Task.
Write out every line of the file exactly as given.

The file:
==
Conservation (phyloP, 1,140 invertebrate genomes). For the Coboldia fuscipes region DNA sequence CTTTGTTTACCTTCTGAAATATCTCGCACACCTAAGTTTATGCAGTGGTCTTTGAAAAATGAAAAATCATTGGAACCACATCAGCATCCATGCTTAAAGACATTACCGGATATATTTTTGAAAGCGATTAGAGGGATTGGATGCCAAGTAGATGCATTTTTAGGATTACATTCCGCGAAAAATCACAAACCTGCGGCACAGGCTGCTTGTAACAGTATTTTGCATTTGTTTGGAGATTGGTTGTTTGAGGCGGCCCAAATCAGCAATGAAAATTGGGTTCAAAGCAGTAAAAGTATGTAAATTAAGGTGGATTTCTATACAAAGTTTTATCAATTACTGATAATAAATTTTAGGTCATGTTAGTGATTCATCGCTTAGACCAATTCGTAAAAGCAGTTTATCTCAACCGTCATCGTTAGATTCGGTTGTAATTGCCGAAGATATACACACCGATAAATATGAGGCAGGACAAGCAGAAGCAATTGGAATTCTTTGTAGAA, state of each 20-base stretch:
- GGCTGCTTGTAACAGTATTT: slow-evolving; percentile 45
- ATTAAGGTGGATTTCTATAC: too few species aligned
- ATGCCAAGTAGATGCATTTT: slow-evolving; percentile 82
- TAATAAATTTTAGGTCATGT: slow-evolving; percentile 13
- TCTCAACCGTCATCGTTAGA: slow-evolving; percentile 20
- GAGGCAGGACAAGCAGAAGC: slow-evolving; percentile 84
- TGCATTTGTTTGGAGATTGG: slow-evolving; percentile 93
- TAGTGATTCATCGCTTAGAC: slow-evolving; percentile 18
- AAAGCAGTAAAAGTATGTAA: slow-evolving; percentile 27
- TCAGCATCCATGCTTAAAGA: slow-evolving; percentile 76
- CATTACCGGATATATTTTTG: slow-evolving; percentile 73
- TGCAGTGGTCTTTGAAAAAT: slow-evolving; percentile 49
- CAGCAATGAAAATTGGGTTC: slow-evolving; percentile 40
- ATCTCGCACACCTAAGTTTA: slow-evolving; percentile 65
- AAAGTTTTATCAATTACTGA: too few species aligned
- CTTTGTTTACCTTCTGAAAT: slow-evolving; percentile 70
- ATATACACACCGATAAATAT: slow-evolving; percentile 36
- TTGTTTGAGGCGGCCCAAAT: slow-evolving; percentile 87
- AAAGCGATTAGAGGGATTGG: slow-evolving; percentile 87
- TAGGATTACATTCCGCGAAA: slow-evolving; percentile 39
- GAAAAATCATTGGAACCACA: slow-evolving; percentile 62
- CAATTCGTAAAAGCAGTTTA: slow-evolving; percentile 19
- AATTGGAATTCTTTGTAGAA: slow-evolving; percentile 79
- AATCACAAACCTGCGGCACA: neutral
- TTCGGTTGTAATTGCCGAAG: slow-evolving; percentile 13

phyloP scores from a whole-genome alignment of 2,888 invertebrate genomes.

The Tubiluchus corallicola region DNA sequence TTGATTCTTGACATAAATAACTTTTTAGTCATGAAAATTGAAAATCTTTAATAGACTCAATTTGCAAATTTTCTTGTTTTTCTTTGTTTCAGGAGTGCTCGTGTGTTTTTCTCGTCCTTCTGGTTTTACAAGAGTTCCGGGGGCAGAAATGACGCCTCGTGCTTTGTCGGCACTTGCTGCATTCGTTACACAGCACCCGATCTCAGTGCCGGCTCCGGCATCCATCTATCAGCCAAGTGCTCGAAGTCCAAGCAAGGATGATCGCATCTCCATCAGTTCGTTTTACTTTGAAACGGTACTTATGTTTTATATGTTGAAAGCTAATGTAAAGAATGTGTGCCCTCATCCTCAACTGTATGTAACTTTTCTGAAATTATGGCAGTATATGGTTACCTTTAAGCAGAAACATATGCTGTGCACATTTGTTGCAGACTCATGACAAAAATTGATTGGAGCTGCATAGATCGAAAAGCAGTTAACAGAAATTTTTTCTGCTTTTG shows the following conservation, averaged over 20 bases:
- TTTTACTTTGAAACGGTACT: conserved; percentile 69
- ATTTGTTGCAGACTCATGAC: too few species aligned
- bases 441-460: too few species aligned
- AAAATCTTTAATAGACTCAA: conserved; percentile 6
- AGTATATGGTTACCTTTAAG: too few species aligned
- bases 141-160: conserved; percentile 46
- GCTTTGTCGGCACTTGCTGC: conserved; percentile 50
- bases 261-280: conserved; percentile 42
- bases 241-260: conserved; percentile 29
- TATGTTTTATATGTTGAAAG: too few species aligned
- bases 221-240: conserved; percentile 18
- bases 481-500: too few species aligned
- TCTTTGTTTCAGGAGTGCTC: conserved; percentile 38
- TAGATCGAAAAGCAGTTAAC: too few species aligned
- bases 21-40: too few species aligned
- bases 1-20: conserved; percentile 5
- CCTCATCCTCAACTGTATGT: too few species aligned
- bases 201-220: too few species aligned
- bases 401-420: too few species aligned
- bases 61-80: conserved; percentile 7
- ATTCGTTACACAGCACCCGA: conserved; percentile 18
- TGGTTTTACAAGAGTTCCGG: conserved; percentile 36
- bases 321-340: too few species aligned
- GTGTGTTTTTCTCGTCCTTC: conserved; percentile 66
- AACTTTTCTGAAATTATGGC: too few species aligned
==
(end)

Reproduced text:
Conservation (phyloP, 1,140 invertebrate genomes). For the Coboldia fuscipes region DNA sequence CTTTGTTTACCTTCTGAAATATCTCGCACACCTAAGTTTATGCAGTGGTCTTTGAAAAATGAAAAATCATTGGAACCACATCAGCATCCATGCTTAAAGACATTACCGGATATATTTTTGAAAGCGATTAGAGGGATTGGATGCCAAGTAGATGCATTTTTAGGATTACATTCCGCGAAAAATCACAAACCTGCGGCACAGGCTGCTTGTAACAGTATTTTGCATTTGTTTGGAGATTGGTTGTTTGAGGCGGCCCAAATCAGCAATGAAAATTGGGTTCAAAGCAGTAAAAGTATGTAAATTAAGGTGGATTTCTATACAAAGTTTTATCAATTACTGATAATAAATTTTAGGTCATGTTAGTGATTCATCGCTTAGACCAATTCGTAAAAGCAGTTTATCTCAACCGTCATCGTTAGATTCGGTTGTAATTGCCGAAGATATACACACCGATAAATATGAGGCAGGACAAGCAGAAGCAATTGGAATTCTTTGTAGAA, state of each 20-base stretch:
- GGCTGCTTGTAACAGTATTT: slow-evolving; percentile 45
- ATTAAGGTGGATTTCTATAC: too few species aligned
- ATGCCAAGTAGATGCATTTT: slow-evolving; percentile 82
- TAATAAATTTTAGGTCATGT: slow-evolving; percentile 13
- TCTCAACCGTCATCGTTAGA: slow-evolving; percentile 20
- GAGGCAGGACAAGCAGAAGC: slow-evolving; percentile 84
- TGCATTTGTTTGGAGATTGG: slow-evolving; percentile 93
- TAGTGATTCATCGCTTAGAC: slow-evolving; percentile 18
- AAAGCAGTAAAAGTATGTAA: slow-evolving; percentile 27
- TCAGCATCCATGCTTAAAGA: slow-evolving; percentile 76
- CATTACCGGATATATTTTTG: slow-evolving; percentile 73
- TGCAGTGGTCTTTGAAAAAT: slow-evolving; percentile 49
- CAGCAATGAAAATTGGGTTC: slow-evolving; percentile 40
- ATCTCGCACACCTAAGTTTA: slow-evolving; percentile 65
- AAAGTTTTATCAATTACTGA: too few species aligned
- CTTTGTTTACCTTCTGAAAT: slow-evolving; percentile 70
- ATATACACACCGATAAATAT: slow-evolving; percentile 36
- TTGTTTGAGGCGGCCCAAAT: slow-evolving; percentile 87
- AAAGCGATTAGAGGGATTGG: slow-evolving; percentile 87
- TAGGATTACATTCCGCGAAA: slow-evolving; percentile 39
- GAAAAATCATTGGAACCACA: slow-evolving; percentile 62
- CAATTCGTAAAAGCAGTTTA: slow-evolving; percentile 19
- AATTGGAATTCTTTGTAGAA: slow-evolving; percentile 79
- AATCACAAACCTGCGGCACA: neutral
- TTCGGTTGTAATTGCCGAAG: slow-evolving; percentile 13

phyloP scores from a whole-genome alignment of 2,888 invertebrate genomes.

The Tubiluchus corallicola region DNA sequence TTGATTCTTGACATAAATAACTTTTTAGTCATGAAAATTGAAAATCTTTAATAGACTCAATTTGCAAATTTTCTTGTTTTTCTTTGTTTCAGGAGTGCTCGTGTGTTTTTCTCGTCCTTCTGGTTTTACAAGAGTTCCGGGGGCAGAAATGACGCCTCGTGCTTTGTCGGCACTTGCTGCATTCGTTACACAGCACCCGATCTCAGTGCCGGCTCCGGCATCCATCTATCAGCCAAGTGCTCGAAGTCCAAGCAAGGATGATCGCATCTCCATCAGTTCGTTTTACTTTGAAACGGTACTTATGTTTTATATGTTGAAAGCTAATGTAAAGAATGTGTGCCCTCATCCTCAACTGTATGTAACTTTTCTGAAATTATGGCAGTATATGGTTACCTTTAAGCAGAAACATATGCTGTGCACATTTGTTGCAGACTCATGACAAAAATTGATTGGAGCTGCATAGATCGAAAAGCAGTTAACAGAAATTTTTTCTGCTTTTG shows the following conservation, averaged over 20 bases:
- TTTTACTTTGAAACGGTACT: conserved; percentile 69
- ATTTGTTGCAGACTCATGAC: too few species aligned
- bases 441-460: too few species aligned
- AAAATCTTTAATAGACTCAA: conserved; percentile 6
- AGTATATGGTTACCTTTAAG: too few species aligned
- bases 141-160: conserved; percentile 46
- GCTTTGTCGGCACTTGCTGC: conserved; percentile 50
- bases 261-280: conserved; percentile 42
- bases 241-260: conserved; percentile 29
- TATGTTTTATATGTTGAAAG: too few species aligned
- bases 221-240: conserved; percentile 18
- bases 481-500: too few species aligned
- TCTTTGTTTCAGGAGTGCTC: conserved; percentile 38
- TAGATCGAAAAGCAGTTAAC: too few species aligned
- bases 21-40: too few species aligned
- bases 1-20: conserved; percentile 5
- CCTCATCCTCAACTGTATGT: too few species aligned
- bases 201-220: too few species aligned
- bases 401-420: too few species aligned
- bases 61-80: conserved; percentile 7
- ATTCGTTACACAGCACCCGA: conserved; percentile 18
- TGGTTTTACAAGAGTTCCGG: conserved; percentile 36
- bases 321-340: too few species aligned
- GTGTGTTTTTCTCGTCCTTC: conserved; percentile 66
- AACTTTTCTGAAATTATGGC: too few species aligned